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A "boardgame" for 2-4 players aged 10+ who are looking for 45 minutes of entertaining challenges.

Designed by: Alberto Corazón Arambarri    Artwork by: Carlos Cara  Published by: Zacatrus (Spain)

Actually to be fair, Los Aprendices is not truly a boardgame, it's actually a dice game with a series of boards.

There are 28 dice, 8 each of Green, Yellow and Purple and 4 Black, 6 double-side printed boards, 24 "large" wooden tokens (which are not really large), 4 smaller wooden player tokens (not for small wooden players) plus 1 Red wooden token and 32 cards. All pieces are good quality and durable, the game is not language dependent (other than the rules which are found in two booklets, one Spanish and one English). Pages 2-12 contain the rules, exceptions and tips, whilst the first page is the set-up story and the last pages (of the 16 page booklet) are descriptions of the boards and the pictograms found on them and on the cards.

The six boards have a small icon in the bottom right corner that determines whether they are for the "Way of the Apprentice" or the "Way of the Initiate". When first playing it is advised to use the "Way of the Apprentice" to get used to the mechanics of the game and then advance to the slightly more difficult "Way of the Initiate"; in each of these the boards are placed on the table in a 1 over 2 over 3 pyramid formation. Once you have played both ways a couple of times each then you can experiment by shuffling them up and using any combination of side; thus giving you a myriad combinations of game setup (the positioning of the boards in the pyramid doesn't matter)

The dice are six-sided and show various numbers of icons depending on their colour:
Green - Potion x 3  Gem x 1  Scroll x 1   Raven x 1
Yellow - Scroll  x 3  
Gem x 1  Potion x 1  Raven x 1
Purple - Gems x 3  Scroll x 1 Potion x 1  Raven x 1
Black -  Raven x 3  Gem x 1  Scroll x1    Potion x 1  

After setting up the pyramid of boards each player should be given one of each colour die plus they get to choose another of any colour except Black so everyone begins with 5 dice. The Potions, Gems and Scrolls are resources that you can use to help you research which gains you bonus giving cards and most importantly Knowledge points that initially you want to spend to buy additional dice and then at a certain point in the game, your decision, to keep saving as the highest Knowledge point total wins the game. The Ravens are the research that goes wrong, though you can negate them with Gems, one for one. Another way to get rid of Ravens is to ask other players to use Gems from their dice rolls to negate your Ravens, in fact they can even do this without asking you if they wish, as each time an opponent helps out another player they (the helper) gains a Knowledge point. However if you are stuck with Ravens on your dice that you cannot negate you get to roll them again one at a time and that can be disastrous to your research for this turn as if you re-roll and get a Raven you lose 5 Knowledge points and if you roll one of the resources you lose all the dice which show that resource, thankfully lost dice are only discarded until the next round you don't lose them forever.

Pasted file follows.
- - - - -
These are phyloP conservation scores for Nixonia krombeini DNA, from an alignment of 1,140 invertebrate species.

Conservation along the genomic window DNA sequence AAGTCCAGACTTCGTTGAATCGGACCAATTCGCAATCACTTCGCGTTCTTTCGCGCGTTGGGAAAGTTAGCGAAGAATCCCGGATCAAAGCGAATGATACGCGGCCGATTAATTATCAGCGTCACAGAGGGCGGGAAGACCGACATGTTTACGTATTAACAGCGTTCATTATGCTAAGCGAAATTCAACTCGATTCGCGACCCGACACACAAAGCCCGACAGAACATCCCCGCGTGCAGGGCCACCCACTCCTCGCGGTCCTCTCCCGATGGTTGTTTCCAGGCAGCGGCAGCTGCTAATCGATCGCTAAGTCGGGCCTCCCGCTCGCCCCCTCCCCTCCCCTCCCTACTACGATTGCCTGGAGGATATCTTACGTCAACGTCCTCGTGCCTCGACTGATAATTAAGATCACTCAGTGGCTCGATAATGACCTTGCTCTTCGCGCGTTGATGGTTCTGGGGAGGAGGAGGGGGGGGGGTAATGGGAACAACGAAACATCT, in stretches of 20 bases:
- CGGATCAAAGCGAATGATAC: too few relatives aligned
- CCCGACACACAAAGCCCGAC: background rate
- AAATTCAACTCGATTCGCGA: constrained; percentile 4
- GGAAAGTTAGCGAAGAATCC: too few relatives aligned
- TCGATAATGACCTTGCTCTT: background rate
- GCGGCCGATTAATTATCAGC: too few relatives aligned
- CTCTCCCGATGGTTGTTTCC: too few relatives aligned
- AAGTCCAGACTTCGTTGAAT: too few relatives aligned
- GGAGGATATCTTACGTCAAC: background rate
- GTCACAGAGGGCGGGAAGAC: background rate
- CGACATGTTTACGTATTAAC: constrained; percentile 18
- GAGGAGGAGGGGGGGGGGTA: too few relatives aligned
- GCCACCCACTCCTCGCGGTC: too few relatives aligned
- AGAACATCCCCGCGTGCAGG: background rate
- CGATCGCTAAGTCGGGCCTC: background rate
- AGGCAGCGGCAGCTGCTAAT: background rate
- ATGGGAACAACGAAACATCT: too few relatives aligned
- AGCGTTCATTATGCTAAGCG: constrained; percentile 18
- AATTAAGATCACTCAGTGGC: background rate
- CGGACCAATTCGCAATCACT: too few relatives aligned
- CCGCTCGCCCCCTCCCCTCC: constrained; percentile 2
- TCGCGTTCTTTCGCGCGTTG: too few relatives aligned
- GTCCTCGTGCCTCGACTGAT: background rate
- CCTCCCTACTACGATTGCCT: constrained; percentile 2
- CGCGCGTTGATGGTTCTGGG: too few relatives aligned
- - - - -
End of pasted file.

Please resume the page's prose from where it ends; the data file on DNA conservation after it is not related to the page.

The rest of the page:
So the game is about rolling dice and using the result to the best of your advantage. Resources that you have left (after Ravens have been dealt with) can be spent on any of the boards where those specific resources are required. When you use a board you either place one of your tokens on it's first space (if using the board for the first time) or move it along the board's track - depending on the number of players you can only move so far along the track and then you cannot use the board any more; track spaces also often give you bonus Knowledge points as well as the bonus you get from the effect of the board.

It all sounds very simple and not particularly challenging and that's exactly what it's not! When you gain the bonus cards from the boards you have additional effects or resources to use for your research each turn, well each turn that your token is still in the lead on the track/board associated with that card; once someone overtakes (or lands on top of) you you lose the card to them and that can be a real pain if you are depending on it. Also to use a board you have to pay its cost first from the dice you rolled; the cost is shown in resources at the bottom left of the board. This cost means you discard the necessary dice (or use resources on cards you hold) before you can spend the resources on research. First Turn changes at the end of each Round and if I am to complain about anything about this game it's that there is no First Turn marker and although this might not seem to be important, it is, because it's very easy with all the possible card changing, die rolling and resource spending to forget who started the Round, heck we've had games where we can't even remeber whose turn it is let alone who went first. Thankfully it's easily solved, just pick up the first small object you see in the room and use that (a Quill, a Mortar & Pestle, a Wand anything will do).

There is actually more in the gameplay than you might think and thus LOS APENDICES has become a firm favourite here. Games last less than an hour which makes it ideal to play with young players with short memory spans, families who enjoy uncomplicated but thoughtful games, and gamers (who like Euro Games) will find it a great game to begin or end a gaming session with (or even begin and end a gaming session with).

This is indeed a clever game, nicely produced and enjoyable to play. Online it can be found at around €26.00 and going on the prices of games this is a steal. If it had been €40.00 - €45.00 I wouldn't have been surprised and it would still be good value.

 Association of Spain Games

© Chris Baylis 2011-2015